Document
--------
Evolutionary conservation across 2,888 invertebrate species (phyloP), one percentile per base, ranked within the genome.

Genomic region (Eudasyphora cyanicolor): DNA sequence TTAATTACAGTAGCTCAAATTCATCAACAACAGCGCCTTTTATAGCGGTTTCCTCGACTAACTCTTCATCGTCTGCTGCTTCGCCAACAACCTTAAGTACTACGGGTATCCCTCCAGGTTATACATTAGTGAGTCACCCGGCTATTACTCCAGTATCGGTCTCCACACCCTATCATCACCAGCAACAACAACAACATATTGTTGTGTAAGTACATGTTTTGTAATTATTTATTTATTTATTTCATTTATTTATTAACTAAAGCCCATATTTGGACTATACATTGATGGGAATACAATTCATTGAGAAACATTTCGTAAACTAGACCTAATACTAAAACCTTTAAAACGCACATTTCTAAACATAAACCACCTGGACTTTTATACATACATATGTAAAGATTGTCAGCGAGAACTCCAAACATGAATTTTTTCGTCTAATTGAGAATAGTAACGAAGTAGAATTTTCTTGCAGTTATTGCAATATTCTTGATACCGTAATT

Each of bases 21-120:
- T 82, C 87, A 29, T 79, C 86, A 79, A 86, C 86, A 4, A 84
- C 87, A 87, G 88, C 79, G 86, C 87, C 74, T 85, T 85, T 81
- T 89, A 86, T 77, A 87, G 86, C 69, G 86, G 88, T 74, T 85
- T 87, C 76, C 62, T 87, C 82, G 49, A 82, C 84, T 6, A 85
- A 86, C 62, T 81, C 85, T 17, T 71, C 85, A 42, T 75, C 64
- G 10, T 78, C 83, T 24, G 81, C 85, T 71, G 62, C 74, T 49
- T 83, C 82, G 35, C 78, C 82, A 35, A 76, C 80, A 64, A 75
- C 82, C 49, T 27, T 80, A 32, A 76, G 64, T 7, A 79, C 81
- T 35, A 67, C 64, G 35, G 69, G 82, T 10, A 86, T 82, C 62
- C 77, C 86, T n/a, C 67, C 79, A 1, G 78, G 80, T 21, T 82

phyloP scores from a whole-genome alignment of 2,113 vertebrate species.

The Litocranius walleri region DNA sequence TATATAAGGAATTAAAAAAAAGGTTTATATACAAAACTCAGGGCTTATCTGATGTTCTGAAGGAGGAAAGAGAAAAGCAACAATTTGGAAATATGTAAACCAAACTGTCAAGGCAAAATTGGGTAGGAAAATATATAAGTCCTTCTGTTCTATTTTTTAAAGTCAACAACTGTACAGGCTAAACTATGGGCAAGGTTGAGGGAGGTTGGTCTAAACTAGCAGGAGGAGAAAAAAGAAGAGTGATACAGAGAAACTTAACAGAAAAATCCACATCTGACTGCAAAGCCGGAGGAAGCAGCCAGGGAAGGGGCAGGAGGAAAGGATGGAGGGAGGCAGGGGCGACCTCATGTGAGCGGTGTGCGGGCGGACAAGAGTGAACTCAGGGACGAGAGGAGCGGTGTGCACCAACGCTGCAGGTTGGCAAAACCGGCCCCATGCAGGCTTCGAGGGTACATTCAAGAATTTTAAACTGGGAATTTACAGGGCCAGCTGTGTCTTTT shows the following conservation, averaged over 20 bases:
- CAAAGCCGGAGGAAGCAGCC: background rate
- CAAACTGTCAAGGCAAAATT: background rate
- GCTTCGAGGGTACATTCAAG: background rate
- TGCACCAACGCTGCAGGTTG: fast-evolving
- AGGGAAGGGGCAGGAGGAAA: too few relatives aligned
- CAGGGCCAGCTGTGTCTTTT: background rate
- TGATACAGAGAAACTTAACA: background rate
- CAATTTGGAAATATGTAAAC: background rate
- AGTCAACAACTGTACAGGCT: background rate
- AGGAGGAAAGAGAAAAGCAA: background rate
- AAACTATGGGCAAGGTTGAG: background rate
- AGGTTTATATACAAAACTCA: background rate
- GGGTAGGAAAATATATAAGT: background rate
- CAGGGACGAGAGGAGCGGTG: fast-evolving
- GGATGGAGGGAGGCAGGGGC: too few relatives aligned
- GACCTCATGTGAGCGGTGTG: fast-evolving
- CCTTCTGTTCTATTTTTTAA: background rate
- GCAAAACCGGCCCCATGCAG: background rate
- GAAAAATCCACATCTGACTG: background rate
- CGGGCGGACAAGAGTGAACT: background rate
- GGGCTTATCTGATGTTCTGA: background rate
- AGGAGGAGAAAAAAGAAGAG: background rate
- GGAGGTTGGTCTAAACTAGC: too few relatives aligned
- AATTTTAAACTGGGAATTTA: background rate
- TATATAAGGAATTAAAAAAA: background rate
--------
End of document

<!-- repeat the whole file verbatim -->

Evolutionary conservation across 2,888 invertebrate species (phyloP), one percentile per base, ranked within the genome.

Genomic region (Eudasyphora cyanicolor): DNA sequence TTAATTACAGTAGCTCAAATTCATCAACAACAGCGCCTTTTATAGCGGTTTCCTCGACTAACTCTTCATCGTCTGCTGCTTCGCCAACAACCTTAAGTACTACGGGTATCCCTCCAGGTTATACATTAGTGAGTCACCCGGCTATTACTCCAGTATCGGTCTCCACACCCTATCATCACCAGCAACAACAACAACATATTGTTGTGTAAGTACATGTTTTGTAATTATTTATTTATTTATTTCATTTATTTATTAACTAAAGCCCATATTTGGACTATACATTGATGGGAATACAATTCATTGAGAAACATTTCGTAAACTAGACCTAATACTAAAACCTTTAAAACGCACATTTCTAAACATAAACCACCTGGACTTTTATACATACATATGTAAAGATTGTCAGCGAGAACTCCAAACATGAATTTTTTCGTCTAATTGAGAATAGTAACGAAGTAGAATTTTCTTGCAGTTATTGCAATATTCTTGATACCGTAATT

Each of bases 21-120:
- T 82, C 87, A 29, T 79, C 86, A 79, A 86, C 86, A 4, A 84
- C 87, A 87, G 88, C 79, G 86, C 87, C 74, T 85, T 85, T 81
- T 89, A 86, T 77, A 87, G 86, C 69, G 86, G 88, T 74, T 85
- T 87, C 76, C 62, T 87, C 82, G 49, A 82, C 84, T 6, A 85
- A 86, C 62, T 81, C 85, T 17, T 71, C 85, A 42, T 75, C 64
- G 10, T 78, C 83, T 24, G 81, C 85, T 71, G 62, C 74, T 49
- T 83, C 82, G 35, C 78, C 82, A 35, A 76, C 80, A 64, A 75
- C 82, C 49, T 27, T 80, A 32, A 76, G 64, T 7, A 79, C 81
- T 35, A 67, C 64, G 35, G 69, G 82, T 10, A 86, T 82, C 62
- C 77, C 86, T n/a, C 67, C 79, A 1, G 78, G 80, T 21, T 82

phyloP scores from a whole-genome alignment of 2,113 vertebrate species.

The Litocranius walleri region DNA sequence TATATAAGGAATTAAAAAAAAGGTTTATATACAAAACTCAGGGCTTATCTGATGTTCTGAAGGAGGAAAGAGAAAAGCAACAATTTGGAAATATGTAAACCAAACTGTCAAGGCAAAATTGGGTAGGAAAATATATAAGTCCTTCTGTTCTATTTTTTAAAGTCAACAACTGTACAGGCTAAACTATGGGCAAGGTTGAGGGAGGTTGGTCTAAACTAGCAGGAGGAGAAAAAAGAAGAGTGATACAGAGAAACTTAACAGAAAAATCCACATCTGACTGCAAAGCCGGAGGAAGCAGCCAGGGAAGGGGCAGGAGGAAAGGATGGAGGGAGGCAGGGGCGACCTCATGTGAGCGGTGTGCGGGCGGACAAGAGTGAACTCAGGGACGAGAGGAGCGGTGTGCACCAACGCTGCAGGTTGGCAAAACCGGCCCCATGCAGGCTTCGAGGGTACATTCAAGAATTTTAAACTGGGAATTTACAGGGCCAGCTGTGTCTTTT shows the following conservation, averaged over 20 bases:
- CAAAGCCGGAGGAAGCAGCC: background rate
- CAAACTGTCAAGGCAAAATT: background rate
- GCTTCGAGGGTACATTCAAG: background rate
- TGCACCAACGCTGCAGGTTG: fast-evolving
- AGGGAAGGGGCAGGAGGAAA: too few relatives aligned
- CAGGGCCAGCTGTGTCTTTT: background rate
- TGATACAGAGAAACTTAACA: background rate
- CAATTTGGAAATATGTAAAC: background rate
- AGTCAACAACTGTACAGGCT: background rate
- AGGAGGAAAGAGAAAAGCAA: background rate
- AAACTATGGGCAAGGTTGAG: background rate
- AGGTTTATATACAAAACTCA: background rate
- GGGTAGGAAAATATATAAGT: background rate
- CAGGGACGAGAGGAGCGGTG: fast-evolving
- GGATGGAGGGAGGCAGGGGC: too few relatives aligned
- GACCTCATGTGAGCGGTGTG: fast-evolving
- CCTTCTGTTCTATTTTTTAA: background rate
- GCAAAACCGGCCCCATGCAG: background rate
- GAAAAATCCACATCTGACTG: background rate
- CGGGCGGACAAGAGTGAACT: background rate
- GGGCTTATCTGATGTTCTGA: background rate
- AGGAGGAGAAAAAAGAAGAG: background rate
- GGAGGTTGGTCTAAACTAGC: too few relatives aligned
- AATTTTAAACTGGGAATTTA: background rate
- TATATAAGGAATTAAAAAAA: background rate